A Christian conservative legal group has filed lawsuits on behalf of nonprofit ministries and a photographer, saying a new Virginia law offering LGBTQ protections forces them to “abandon” their beliefs.
The Virginia Values Act offers sweeping protections to the state’s LGBTQ community in areas including housing, employment, public spaces and credit applications. It was signed into law in April.
But a group caled the Alliance Defending Freedom says the law has forced its clients “to abandon their core convictions in hiring and other polices or face fines up to $100,000 for each violation.”
“Our clients offer spiritual guidance, education, pregnancy support, and athletic opportunities to their communities because of the religious beliefs that motivate them,” ADF senior counsel Denise Harle said in a statement.
In a case filed Monday in U.S. District Court in Alexandria, Loudoun County photographer Bob Updegrove asserts that the law could force him to photograph a same-sex wedding despite his personal opposition to same-sex marriage.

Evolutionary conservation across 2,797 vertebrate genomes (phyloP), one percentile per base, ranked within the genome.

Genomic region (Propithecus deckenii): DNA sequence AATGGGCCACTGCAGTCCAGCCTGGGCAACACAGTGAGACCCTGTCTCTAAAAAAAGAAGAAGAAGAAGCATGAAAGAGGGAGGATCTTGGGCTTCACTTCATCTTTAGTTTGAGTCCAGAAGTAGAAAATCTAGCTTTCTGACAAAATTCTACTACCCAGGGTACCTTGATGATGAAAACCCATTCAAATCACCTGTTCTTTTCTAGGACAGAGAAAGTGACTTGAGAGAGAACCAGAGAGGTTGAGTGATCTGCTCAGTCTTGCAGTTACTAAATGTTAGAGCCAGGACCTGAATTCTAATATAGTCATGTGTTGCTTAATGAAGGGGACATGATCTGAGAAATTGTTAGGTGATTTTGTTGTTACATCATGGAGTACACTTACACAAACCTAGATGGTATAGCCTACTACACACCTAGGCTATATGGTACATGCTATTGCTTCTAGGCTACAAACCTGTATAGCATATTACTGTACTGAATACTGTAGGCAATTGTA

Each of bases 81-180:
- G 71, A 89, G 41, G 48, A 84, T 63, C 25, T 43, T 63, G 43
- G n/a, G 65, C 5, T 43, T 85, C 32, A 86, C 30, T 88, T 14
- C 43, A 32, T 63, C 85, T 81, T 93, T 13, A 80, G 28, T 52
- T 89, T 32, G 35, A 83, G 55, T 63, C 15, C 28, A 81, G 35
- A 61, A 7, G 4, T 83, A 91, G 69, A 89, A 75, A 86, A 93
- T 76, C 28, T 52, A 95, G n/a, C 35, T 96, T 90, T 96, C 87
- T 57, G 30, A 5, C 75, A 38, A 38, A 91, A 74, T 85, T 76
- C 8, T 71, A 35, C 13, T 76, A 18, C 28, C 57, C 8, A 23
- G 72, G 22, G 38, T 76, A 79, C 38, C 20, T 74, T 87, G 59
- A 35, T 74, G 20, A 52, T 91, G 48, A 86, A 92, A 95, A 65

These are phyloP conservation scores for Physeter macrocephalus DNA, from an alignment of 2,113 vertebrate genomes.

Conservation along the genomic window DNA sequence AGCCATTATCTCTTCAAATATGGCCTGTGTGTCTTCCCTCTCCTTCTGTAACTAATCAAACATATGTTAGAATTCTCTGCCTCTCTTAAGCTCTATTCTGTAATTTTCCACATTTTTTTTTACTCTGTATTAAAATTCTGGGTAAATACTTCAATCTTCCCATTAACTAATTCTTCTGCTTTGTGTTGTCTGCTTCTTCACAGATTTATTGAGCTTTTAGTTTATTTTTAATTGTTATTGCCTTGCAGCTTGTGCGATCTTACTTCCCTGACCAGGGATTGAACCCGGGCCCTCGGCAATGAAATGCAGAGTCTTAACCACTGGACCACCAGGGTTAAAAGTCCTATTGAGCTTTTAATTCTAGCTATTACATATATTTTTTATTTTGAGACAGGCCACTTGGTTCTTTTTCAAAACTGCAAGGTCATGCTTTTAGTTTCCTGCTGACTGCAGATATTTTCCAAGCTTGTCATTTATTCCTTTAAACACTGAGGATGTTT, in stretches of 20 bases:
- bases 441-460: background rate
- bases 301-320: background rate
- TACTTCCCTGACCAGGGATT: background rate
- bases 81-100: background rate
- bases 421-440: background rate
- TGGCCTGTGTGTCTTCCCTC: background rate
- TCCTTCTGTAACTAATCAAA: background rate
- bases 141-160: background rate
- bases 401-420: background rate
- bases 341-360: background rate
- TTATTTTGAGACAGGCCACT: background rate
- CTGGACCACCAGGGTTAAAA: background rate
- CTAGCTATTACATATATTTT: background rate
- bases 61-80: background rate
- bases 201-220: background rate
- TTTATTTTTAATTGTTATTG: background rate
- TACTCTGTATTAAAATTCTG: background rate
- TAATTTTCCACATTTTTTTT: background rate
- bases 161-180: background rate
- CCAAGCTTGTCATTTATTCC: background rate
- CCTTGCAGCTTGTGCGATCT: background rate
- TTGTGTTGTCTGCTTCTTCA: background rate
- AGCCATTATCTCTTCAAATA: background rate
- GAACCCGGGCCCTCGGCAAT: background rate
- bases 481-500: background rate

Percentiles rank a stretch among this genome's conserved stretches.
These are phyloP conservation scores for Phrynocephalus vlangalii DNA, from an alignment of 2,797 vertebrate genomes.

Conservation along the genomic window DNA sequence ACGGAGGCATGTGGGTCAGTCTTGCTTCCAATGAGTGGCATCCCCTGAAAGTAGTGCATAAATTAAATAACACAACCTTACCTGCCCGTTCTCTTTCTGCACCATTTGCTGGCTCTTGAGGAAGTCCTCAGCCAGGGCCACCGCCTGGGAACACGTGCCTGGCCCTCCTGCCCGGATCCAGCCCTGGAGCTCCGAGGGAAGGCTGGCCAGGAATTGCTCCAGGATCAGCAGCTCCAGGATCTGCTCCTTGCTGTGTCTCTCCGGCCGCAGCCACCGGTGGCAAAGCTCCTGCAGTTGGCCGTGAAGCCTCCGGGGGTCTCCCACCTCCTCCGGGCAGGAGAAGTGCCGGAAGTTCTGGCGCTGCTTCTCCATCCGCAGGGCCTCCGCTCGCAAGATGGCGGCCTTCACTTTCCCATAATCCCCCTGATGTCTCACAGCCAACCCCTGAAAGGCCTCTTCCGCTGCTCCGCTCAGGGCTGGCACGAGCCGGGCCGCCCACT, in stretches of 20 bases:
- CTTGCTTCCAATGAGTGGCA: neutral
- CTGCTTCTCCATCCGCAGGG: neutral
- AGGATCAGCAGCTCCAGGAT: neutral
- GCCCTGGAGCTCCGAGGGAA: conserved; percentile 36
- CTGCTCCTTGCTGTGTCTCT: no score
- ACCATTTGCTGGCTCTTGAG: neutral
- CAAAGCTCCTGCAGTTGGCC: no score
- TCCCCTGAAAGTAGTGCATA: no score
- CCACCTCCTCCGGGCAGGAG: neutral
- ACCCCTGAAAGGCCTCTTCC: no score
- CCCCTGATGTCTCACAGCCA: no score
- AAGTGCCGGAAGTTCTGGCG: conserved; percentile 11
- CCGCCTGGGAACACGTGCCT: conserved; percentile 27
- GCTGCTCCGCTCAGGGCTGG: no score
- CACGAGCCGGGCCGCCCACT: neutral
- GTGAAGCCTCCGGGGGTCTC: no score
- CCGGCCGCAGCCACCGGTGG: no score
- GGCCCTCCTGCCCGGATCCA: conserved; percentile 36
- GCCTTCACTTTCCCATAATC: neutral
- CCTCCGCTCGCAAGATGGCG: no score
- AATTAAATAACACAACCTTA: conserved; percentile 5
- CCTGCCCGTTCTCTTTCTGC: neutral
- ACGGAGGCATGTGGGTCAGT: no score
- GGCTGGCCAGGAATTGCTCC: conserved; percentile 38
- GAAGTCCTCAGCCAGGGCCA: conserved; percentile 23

“The government cannot demand that artists create content that violates their deepest convictions,” Jonathan Scruggs, a lawyer with the Alliance Defending Freedom, a religious-liberty group representing plaintiffs in both cases, said in a statement.
State Sen. Adam P. Ebbin (D-Alexandria), who sponsored the Virginia Values Act and was the state’s first openly gay legislator, noted that the law also bans discrimination on the basis of race, religion, disability and status as a veteran.
“People have a right to be free from discrimination,” he said. “We’re moving into a Virginia that can accept that. And there are a few people who want to hold onto the past, unfortunately.”
The other suit, filed Monday in Loudoun